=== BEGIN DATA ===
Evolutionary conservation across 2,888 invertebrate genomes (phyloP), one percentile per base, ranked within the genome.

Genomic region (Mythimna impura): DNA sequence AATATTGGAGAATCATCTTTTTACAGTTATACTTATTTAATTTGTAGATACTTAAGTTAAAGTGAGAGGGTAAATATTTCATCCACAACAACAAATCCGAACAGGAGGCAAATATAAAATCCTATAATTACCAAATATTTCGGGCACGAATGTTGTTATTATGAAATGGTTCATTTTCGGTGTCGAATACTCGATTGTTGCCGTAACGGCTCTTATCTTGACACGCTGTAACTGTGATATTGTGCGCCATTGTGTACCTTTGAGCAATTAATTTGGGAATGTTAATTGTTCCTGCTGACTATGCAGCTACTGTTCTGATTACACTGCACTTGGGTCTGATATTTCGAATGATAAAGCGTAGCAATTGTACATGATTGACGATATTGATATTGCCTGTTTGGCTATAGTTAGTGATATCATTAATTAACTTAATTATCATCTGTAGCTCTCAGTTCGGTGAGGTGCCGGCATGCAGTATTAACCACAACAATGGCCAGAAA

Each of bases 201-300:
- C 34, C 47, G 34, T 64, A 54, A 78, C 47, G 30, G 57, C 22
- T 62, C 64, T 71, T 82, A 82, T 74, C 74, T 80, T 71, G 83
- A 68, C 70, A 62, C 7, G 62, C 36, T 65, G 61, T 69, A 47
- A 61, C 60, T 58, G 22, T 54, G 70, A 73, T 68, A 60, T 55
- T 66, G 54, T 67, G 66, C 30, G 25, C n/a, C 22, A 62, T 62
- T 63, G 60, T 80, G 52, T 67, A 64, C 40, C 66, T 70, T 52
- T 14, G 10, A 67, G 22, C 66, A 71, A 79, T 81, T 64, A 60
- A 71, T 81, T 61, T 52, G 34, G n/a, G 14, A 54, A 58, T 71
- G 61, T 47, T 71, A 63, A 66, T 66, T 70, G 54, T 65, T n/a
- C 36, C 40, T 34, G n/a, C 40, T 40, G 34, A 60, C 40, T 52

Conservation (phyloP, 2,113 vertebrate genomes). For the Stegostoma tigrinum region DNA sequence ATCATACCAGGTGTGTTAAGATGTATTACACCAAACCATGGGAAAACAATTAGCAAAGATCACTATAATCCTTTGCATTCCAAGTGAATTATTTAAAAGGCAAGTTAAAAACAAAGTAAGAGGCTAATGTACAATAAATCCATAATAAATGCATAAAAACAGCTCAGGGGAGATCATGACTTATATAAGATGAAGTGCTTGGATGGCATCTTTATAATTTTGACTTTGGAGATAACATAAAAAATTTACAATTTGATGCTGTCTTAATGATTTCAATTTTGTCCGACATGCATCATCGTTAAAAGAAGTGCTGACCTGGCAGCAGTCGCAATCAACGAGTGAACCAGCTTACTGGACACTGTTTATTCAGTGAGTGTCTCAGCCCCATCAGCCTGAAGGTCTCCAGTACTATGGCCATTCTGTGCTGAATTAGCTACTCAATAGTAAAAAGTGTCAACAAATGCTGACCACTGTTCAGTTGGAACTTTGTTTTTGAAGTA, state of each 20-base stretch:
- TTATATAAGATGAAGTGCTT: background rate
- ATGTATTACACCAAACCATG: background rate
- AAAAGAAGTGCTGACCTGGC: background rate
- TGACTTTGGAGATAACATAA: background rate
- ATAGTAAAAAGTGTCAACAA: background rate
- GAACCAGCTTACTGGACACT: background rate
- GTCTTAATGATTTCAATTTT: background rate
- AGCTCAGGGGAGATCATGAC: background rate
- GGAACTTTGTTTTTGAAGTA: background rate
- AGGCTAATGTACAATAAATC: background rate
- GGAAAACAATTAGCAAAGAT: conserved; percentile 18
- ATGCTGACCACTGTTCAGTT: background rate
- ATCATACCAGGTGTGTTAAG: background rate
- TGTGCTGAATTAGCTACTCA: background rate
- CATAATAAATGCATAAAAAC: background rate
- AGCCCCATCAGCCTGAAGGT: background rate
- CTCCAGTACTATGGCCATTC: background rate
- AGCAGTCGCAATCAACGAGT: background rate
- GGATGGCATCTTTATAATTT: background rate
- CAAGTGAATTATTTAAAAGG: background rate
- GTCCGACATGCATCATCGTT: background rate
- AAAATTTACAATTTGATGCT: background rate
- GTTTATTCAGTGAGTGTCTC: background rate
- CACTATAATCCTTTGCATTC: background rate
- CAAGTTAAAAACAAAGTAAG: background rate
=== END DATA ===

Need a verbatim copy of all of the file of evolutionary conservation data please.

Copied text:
Evolutionary conservation across 2,888 invertebrate genomes (phyloP), one percentile per base, ranked within the genome.

Genomic region (Mythimna impura): DNA sequence AATATTGGAGAATCATCTTTTTACAGTTATACTTATTTAATTTGTAGATACTTAAGTTAAAGTGAGAGGGTAAATATTTCATCCACAACAACAAATCCGAACAGGAGGCAAATATAAAATCCTATAATTACCAAATATTTCGGGCACGAATGTTGTTATTATGAAATGGTTCATTTTCGGTGTCGAATACTCGATTGTTGCCGTAACGGCTCTTATCTTGACACGCTGTAACTGTGATATTGTGCGCCATTGTGTACCTTTGAGCAATTAATTTGGGAATGTTAATTGTTCCTGCTGACTATGCAGCTACTGTTCTGATTACACTGCACTTGGGTCTGATATTTCGAATGATAAAGCGTAGCAATTGTACATGATTGACGATATTGATATTGCCTGTTTGGCTATAGTTAGTGATATCATTAATTAACTTAATTATCATCTGTAGCTCTCAGTTCGGTGAGGTGCCGGCATGCAGTATTAACCACAACAATGGCCAGAAA

Each of bases 201-300:
- C 34, C 47, G 34, T 64, A 54, A 78, C 47, G 30, G 57, C 22
- T 62, C 64, T 71, T 82, A 82, T 74, C 74, T 80, T 71, G 83
- A 68, C 70, A 62, C 7, G 62, C 36, T 65, G 61, T 69, A 47
- A 61, C 60, T 58, G 22, T 54, G 70, A 73, T 68, A 60, T 55
- T 66, G 54, T 67, G 66, C 30, G 25, C n/a, C 22, A 62, T 62
- T 63, G 60, T 80, G 52, T 67, A 64, C 40, C 66, T 70, T 52
- T 14, G 10, A 67, G 22, C 66, A 71, A 79, T 81, T 64, A 60
- A 71, T 81, T 61, T 52, G 34, G n/a, G 14, A 54, A 58, T 71
- G 61, T 47, T 71, A 63, A 66, T 66, T 70, G 54, T 65, T n/a
- C 36, C 40, T 34, G n/a, C 40, T 40, G 34, A 60, C 40, T 52

Conservation (phyloP, 2,113 vertebrate genomes). For the Stegostoma tigrinum region DNA sequence ATCATACCAGGTGTGTTAAGATGTATTACACCAAACCATGGGAAAACAATTAGCAAAGATCACTATAATCCTTTGCATTCCAAGTGAATTATTTAAAAGGCAAGTTAAAAACAAAGTAAGAGGCTAATGTACAATAAATCCATAATAAATGCATAAAAACAGCTCAGGGGAGATCATGACTTATATAAGATGAAGTGCTTGGATGGCATCTTTATAATTTTGACTTTGGAGATAACATAAAAAATTTACAATTTGATGCTGTCTTAATGATTTCAATTTTGTCCGACATGCATCATCGTTAAAAGAAGTGCTGACCTGGCAGCAGTCGCAATCAACGAGTGAACCAGCTTACTGGACACTGTTTATTCAGTGAGTGTCTCAGCCCCATCAGCCTGAAGGTCTCCAGTACTATGGCCATTCTGTGCTGAATTAGCTACTCAATAGTAAAAAGTGTCAACAAATGCTGACCACTGTTCAGTTGGAACTTTGTTTTTGAAGTA, state of each 20-base stretch:
- TTATATAAGATGAAGTGCTT: background rate
- ATGTATTACACCAAACCATG: background rate
- AAAAGAAGTGCTGACCTGGC: background rate
- TGACTTTGGAGATAACATAA: background rate
- ATAGTAAAAAGTGTCAACAA: background rate
- GAACCAGCTTACTGGACACT: background rate
- GTCTTAATGATTTCAATTTT: background rate
- AGCTCAGGGGAGATCATGAC: background rate
- GGAACTTTGTTTTTGAAGTA: background rate
- AGGCTAATGTACAATAAATC: background rate
- GGAAAACAATTAGCAAAGAT: conserved; percentile 18
- ATGCTGACCACTGTTCAGTT: background rate
- ATCATACCAGGTGTGTTAAG: background rate
- TGTGCTGAATTAGCTACTCA: background rate
- CATAATAAATGCATAAAAAC: background rate
- AGCCCCATCAGCCTGAAGGT: background rate
- CTCCAGTACTATGGCCATTC: background rate
- AGCAGTCGCAATCAACGAGT: background rate
- GGATGGCATCTTTATAATTT: background rate
- CAAGTGAATTATTTAAAAGG: background rate
- GTCCGACATGCATCATCGTT: background rate
- AAAATTTACAATTTGATGCT: background rate
- GTTTATTCAGTGAGTGTCTC: background rate
- CACTATAATCCTTTGCATTC: background rate
- CAAGTTAAAAACAAAGTAAG: background rate